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In 2000 Emilie Schindler fell at her home in San Vicente. She lay for hours, alone. After undergoing a hip replacement operation, she had to enter a home for the elderly in Buenos Aires, her care heavily subsidized by Argentine charities. Hospital officials had delayed her surgery for three days because she could not afford the operation. Financial help eventually came from several soccer players, River Plate, and other Argentine citizens.

In July, 2001, during a visit to Berlin, Germany, a frail Emilie handed over documents related to her husband to a museum. Confined to a wheelchair and totally dependent upon others, she told reporters that it was her "greatest and last wish" to spend her final years in Germany, adding that she had become increasingly homesick. "I am very happy that I can be here," she told with a dazzling smile.

Her biographer Erika Rosenberg said she was urgently seeking a German home for Schindler's widow. "Now, as an old lady, Emilie Schindler needs help herself for the first time," Rosenberg said. The German state of Bavaria immediately offered a home to Emilie Schindler. Bavaria would be happy to help fulfill her wish, Bernhard Seidenath, a spokesman for the Ministry of Social Affairs, said Monday July 16, 2001.

A deeply grateful Emilie accepted the offer. She will be taken Sunday July 22, 2001, to the Adalbert Founder Home in the Bavarian town of Waldkraiburg by ambulance from Berlin, said Joerg Kudlich, head of the home.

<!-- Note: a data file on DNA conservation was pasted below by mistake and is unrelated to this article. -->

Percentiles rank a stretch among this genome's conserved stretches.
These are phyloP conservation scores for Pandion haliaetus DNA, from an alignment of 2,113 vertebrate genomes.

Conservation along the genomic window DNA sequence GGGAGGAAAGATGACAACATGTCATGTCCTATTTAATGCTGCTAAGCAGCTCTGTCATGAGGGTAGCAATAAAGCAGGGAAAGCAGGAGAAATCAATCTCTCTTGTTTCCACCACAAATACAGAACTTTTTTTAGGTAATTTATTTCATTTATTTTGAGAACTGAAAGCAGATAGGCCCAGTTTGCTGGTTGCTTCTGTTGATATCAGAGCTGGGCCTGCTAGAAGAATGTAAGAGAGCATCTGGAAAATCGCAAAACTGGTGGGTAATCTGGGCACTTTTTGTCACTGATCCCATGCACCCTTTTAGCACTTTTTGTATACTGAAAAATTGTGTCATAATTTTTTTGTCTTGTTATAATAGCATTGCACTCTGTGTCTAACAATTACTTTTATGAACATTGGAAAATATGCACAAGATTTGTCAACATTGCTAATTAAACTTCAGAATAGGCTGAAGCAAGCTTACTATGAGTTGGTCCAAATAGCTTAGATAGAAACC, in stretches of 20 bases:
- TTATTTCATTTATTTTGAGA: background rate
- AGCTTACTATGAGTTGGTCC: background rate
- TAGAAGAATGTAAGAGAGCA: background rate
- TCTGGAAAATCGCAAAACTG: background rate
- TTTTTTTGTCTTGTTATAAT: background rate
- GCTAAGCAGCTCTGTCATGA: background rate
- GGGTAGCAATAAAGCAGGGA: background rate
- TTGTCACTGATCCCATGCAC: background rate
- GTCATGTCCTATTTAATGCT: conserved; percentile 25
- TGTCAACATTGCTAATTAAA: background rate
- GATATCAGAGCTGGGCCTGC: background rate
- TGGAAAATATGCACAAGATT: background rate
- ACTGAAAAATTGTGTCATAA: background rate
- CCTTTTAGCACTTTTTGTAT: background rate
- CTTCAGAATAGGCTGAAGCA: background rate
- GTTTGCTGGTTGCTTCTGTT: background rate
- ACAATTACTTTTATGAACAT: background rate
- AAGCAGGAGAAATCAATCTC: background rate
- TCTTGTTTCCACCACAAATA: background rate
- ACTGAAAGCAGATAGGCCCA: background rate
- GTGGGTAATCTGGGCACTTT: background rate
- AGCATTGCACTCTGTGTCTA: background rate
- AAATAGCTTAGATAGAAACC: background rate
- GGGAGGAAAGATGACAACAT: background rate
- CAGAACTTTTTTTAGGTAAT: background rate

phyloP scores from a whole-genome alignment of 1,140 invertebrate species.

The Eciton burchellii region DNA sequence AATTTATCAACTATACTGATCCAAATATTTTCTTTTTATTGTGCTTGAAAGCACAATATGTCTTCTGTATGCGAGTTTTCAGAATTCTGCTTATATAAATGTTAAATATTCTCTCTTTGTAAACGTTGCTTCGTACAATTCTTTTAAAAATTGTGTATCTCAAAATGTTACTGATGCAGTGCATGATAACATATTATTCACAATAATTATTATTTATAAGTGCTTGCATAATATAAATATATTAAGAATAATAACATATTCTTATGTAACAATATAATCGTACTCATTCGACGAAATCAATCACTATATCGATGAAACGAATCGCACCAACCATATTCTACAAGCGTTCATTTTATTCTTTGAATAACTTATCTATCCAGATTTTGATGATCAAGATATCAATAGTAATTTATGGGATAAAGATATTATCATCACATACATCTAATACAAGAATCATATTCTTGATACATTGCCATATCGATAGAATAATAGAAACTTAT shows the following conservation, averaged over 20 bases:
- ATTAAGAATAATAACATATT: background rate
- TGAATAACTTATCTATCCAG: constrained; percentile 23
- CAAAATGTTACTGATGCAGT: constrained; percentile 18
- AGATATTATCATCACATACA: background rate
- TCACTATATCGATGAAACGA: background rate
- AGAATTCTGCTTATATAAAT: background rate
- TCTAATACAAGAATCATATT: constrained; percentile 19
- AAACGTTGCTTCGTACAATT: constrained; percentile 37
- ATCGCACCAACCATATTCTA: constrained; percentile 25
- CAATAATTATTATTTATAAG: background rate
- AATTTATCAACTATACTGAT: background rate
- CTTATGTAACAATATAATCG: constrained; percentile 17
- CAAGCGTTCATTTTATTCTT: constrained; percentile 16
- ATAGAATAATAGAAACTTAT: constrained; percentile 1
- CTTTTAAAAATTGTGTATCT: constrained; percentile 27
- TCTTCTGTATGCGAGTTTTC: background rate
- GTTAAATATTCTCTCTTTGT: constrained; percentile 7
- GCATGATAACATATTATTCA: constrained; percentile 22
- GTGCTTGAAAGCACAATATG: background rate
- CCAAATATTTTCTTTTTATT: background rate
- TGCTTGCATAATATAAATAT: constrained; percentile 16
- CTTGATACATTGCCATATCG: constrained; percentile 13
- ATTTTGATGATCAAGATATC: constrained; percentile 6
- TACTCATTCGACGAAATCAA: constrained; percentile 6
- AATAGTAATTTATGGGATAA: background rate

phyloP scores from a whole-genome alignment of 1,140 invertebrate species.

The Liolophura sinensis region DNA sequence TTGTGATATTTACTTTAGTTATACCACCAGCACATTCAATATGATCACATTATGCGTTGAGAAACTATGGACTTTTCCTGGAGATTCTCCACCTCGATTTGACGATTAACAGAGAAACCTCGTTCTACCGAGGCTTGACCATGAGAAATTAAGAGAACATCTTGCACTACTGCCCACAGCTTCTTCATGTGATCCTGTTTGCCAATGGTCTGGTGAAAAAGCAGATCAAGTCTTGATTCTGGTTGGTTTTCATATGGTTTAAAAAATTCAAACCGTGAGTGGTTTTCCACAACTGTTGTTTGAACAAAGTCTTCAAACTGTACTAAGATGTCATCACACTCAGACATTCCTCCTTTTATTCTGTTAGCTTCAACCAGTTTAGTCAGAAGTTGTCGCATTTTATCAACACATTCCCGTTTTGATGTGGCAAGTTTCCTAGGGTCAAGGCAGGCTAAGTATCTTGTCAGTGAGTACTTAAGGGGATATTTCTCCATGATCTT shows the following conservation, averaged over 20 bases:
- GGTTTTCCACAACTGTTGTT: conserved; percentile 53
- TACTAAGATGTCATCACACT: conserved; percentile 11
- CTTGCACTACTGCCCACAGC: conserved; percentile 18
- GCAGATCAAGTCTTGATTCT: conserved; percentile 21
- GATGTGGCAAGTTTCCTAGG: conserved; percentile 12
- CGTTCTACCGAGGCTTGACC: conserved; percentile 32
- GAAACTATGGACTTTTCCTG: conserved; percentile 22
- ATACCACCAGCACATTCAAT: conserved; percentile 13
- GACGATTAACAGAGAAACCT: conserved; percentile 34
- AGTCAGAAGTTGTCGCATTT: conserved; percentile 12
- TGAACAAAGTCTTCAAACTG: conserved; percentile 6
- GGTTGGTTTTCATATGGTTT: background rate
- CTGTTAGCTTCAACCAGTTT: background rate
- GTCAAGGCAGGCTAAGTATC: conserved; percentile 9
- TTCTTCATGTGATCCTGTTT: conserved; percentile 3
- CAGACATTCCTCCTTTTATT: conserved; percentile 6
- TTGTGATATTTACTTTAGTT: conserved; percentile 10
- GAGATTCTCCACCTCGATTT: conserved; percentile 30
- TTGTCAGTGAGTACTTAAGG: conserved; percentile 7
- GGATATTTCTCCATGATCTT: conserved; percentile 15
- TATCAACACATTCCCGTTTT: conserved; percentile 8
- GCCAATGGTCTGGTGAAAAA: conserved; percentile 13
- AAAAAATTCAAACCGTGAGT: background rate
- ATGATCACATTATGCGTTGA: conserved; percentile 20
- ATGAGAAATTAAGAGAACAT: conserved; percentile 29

But the plans to transport her to the retirement home was put on hold as she was hospitalized in critical condition on Saturday July 21. Mrs. Schindler is in intensive care, a transport is out of the question, said Dr. Hans Pech, head of interior medicine at the Maerkisch-Oderland Hospital outside Berlin.

Emilie Schindler died Friday night October 5, 2001, in the Berlin hospital.

Emilie Schindler, An Unsung Heroine

The famous Argentine journalist Sol tells that one of her favorites interviews was on radio with Emilie Schindler: "When I talked with her I felt a great spirit of love and wisdom in her words. She's a great woman, a woman of courage and a woman of love and compassion for others. She did much more than the movie presents."

As to Oscar Schindler Erika Rosenberg had no doubt: 'Emilie still loved Oscar Schindler', though Emilie was bitter and disillusioned: 'He gave his Jews everything - and me, nothing.' But she was capable of expressing both her love and bitterness towards him in one sentence, calling him a drunk and womanizer, but also saying: 'If he'd stayed, I'd have looked after him.'

 

 

 

In A Memoir Emilie Schindler tells about her inner thoughts, when she visited his tomb, over thirty-seven years after he left:

At last we meet again .. I have received no answer, my dear, I do not know why you abandoned me .. But what not even your death or my old age can change is that we are still married, this is how we are before God. I have forgiven you everything, everything.

 

 

 

Louis Bülow  -  ©2016-18
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